There’s a prevailing myth that an artist or creative person needs to be on social media to build and maintain their presence. There is some truth to that, but I think we’ve gone past the tipping point.
The internet, and social media in particular, have been a powerful democratizing force over the last decade or two. I’ve talked on the podcast with several guests about the way that the publishing industry is following a similar path that the music industry did. While the industry was going through transition and the traditional delivery mechanisms seemed to be failing, a whole new generation of artists were connecting directly with their audience. I think Colby Callait is a prime example of a person that found an audience on MySpace (remember that?) and used that to launch a career.
A few years ago Amazon became an indie publishing juggernaut with the combination of their KDP self-publishing platform, their book store becoming the dominant player in the bookselling space, and their Kindle devices and apps for nearly every device that for the first time allowed ebooks to become a viable, and widely accepted way to read books. So writers had a way to bypass the traditional gatekeepers and sell their books directly to their audience. Now to find that audience…
So Facebook and Twitter became flooded with authors trying to vie for the attention of readers. I for one have met some wonderful people through Facebook especially, and some of those people have become some of my most treasured friends and we talk often, even though we live in different parts of the country, and even the world. As a lifelong geek, I love that technology is connecting us in meaningful ways. It can also become a real distraction from the thing that we first set out to do, and that’s write and create.
A lot of people are really upset with these online platforms lately because there has been a breach of trust in some users’ minds. I’m actually not upset about this. From the very beginning I have understood that if a company is offering you such a service for free, there has to be a catch. If there is no product, it is safe to assume that YOU are the product. I have always understood that by using the services I am giving away a piece of my privacy and allowing another company to host my interactions and some of my writing. That trade has been beneficial in some ways, but with diminishing returns.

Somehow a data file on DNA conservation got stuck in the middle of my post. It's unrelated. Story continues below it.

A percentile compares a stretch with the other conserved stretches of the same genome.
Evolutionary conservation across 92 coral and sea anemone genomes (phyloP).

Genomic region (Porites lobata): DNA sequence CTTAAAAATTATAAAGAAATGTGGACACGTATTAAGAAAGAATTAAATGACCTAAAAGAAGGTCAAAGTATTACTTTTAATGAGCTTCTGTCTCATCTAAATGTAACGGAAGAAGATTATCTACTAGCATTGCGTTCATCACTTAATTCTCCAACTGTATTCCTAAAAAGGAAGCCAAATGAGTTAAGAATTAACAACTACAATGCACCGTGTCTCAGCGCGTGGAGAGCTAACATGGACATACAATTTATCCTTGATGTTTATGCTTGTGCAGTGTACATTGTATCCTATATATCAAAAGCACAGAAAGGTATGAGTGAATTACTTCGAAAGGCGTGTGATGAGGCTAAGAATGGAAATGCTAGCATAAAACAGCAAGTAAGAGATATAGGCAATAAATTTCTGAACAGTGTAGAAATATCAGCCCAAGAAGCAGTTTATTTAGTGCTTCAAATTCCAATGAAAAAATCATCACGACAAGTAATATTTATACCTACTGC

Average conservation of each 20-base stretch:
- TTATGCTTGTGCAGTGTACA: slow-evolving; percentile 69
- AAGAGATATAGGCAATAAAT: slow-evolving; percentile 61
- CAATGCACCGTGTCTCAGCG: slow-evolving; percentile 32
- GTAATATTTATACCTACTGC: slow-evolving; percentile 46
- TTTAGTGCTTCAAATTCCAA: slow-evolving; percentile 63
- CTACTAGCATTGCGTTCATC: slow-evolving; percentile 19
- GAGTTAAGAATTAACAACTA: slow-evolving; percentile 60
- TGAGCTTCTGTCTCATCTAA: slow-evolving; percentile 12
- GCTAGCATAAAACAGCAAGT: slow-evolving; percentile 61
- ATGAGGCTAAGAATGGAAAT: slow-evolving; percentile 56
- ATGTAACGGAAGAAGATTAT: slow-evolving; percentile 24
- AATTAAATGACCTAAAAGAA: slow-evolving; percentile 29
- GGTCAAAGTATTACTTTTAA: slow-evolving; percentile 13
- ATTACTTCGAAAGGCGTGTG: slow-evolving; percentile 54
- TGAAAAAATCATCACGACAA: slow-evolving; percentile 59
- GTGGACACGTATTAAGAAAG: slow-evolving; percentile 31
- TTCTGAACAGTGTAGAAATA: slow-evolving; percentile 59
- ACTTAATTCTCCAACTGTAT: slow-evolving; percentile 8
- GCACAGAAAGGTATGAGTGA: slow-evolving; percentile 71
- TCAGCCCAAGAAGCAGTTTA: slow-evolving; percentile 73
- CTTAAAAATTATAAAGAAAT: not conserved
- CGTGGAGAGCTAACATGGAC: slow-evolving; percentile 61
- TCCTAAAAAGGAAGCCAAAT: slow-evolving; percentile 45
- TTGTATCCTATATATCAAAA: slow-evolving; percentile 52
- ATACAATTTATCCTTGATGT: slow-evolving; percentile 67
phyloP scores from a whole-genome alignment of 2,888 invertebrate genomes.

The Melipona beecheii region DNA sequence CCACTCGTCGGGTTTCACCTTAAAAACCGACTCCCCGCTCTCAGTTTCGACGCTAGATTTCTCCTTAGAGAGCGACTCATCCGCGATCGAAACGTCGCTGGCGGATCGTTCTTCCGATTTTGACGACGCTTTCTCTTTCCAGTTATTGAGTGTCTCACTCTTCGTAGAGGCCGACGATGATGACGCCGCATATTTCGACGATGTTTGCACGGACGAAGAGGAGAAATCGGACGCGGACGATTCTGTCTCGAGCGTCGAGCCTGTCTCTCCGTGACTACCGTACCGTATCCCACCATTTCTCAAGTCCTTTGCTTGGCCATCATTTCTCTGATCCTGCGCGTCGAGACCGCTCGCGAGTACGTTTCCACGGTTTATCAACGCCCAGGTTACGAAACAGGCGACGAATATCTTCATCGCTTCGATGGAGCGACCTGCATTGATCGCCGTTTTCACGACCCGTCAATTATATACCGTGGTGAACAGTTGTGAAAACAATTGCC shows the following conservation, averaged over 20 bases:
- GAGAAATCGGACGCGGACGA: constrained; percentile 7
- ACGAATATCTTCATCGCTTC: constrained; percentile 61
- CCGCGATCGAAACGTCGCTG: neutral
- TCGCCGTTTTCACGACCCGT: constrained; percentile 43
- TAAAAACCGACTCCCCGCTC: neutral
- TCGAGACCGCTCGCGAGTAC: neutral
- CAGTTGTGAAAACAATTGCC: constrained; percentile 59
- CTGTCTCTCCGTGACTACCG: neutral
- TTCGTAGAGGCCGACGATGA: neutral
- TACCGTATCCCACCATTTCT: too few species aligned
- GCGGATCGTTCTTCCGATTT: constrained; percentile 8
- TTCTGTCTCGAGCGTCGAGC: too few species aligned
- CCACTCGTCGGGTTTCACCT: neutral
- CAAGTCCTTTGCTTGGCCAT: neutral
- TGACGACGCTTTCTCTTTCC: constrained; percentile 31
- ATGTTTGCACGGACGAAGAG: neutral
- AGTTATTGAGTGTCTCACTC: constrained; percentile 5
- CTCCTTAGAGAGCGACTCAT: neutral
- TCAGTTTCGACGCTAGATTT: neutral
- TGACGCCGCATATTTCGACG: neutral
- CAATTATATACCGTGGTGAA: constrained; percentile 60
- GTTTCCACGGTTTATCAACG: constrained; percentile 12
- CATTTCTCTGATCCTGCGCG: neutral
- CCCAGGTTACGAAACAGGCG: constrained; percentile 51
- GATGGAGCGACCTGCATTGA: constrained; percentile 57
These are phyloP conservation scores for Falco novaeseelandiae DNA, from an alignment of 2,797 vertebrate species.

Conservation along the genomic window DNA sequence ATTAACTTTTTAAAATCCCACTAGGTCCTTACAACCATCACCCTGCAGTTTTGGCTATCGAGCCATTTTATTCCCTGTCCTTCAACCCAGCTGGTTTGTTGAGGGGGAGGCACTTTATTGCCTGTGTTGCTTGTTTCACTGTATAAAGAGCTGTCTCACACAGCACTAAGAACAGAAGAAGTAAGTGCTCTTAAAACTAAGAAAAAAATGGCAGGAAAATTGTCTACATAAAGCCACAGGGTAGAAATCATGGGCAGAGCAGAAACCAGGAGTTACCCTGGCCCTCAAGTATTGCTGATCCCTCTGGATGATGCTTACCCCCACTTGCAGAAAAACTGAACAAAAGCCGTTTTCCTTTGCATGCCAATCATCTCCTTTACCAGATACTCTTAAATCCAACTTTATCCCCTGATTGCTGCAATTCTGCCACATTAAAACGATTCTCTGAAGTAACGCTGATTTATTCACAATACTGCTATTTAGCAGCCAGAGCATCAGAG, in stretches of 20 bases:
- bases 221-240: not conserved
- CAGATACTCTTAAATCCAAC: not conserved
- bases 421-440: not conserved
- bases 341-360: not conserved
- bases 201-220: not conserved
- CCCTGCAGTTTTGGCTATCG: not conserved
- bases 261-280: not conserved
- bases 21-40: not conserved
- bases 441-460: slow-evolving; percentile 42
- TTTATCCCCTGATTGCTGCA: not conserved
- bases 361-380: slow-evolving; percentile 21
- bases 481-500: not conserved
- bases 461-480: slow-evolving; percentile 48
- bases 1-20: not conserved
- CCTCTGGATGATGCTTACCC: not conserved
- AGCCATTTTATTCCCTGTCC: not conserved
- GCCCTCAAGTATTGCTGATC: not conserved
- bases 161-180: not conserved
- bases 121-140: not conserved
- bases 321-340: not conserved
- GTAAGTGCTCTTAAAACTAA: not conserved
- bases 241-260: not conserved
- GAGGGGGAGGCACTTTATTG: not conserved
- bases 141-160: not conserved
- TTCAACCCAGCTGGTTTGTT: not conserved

I am not going to be the reactionary guy that loudly shouts that he’s leaving Facebook or Twitter. But I do realize that I need to cut way back in my time that I spend on these platforms. What started as a way to connect with people quickly becomes and obsession. When you have Facebook open in a tab of your browser all day long and you constantly look over to see if you have a notification, something is wrong. If you stop creating to check your messages, something is wrong. If there is more emphasis put on building your platform that on writing books, playing music, painting or building, something is wrong.
So this is what I’ve done. I uninstalled the social apps from my phone. What I realized is that I spend a lot of time scrolling when I have a spare minute. I still access Facebook via the browser on my phone when needed, but the extra step and the lack of notifications is really freeing. I also only open social media on my computer for a few minutes at a time instead of having the temptation ever present.
I host this podcast multiple times per week and I am fortunate to have real conversations with people. I love this interaction, and I love when other people chime in to talk about what they’ve learned from the show, or share comments about the shows. I welcome the conversation here at my website. I even installed a forum where we can talk about writing and the writing life. Click on the forum link above, I’d love to see you there.
The other thing I embrace wholeheartedly is email. I appreciate the fact that you can take your time and say what you want to say instead of just firing off a response in the heat of the moment. My email address is hank at authorstoriepodcast dot com. I’d love to hear from you.
These are just a few things that I am doing to streamline my life. I love technology. I love that we live in the future, but I would be remiss if I didn’t pause to consider if I am making the best use of my time in the future.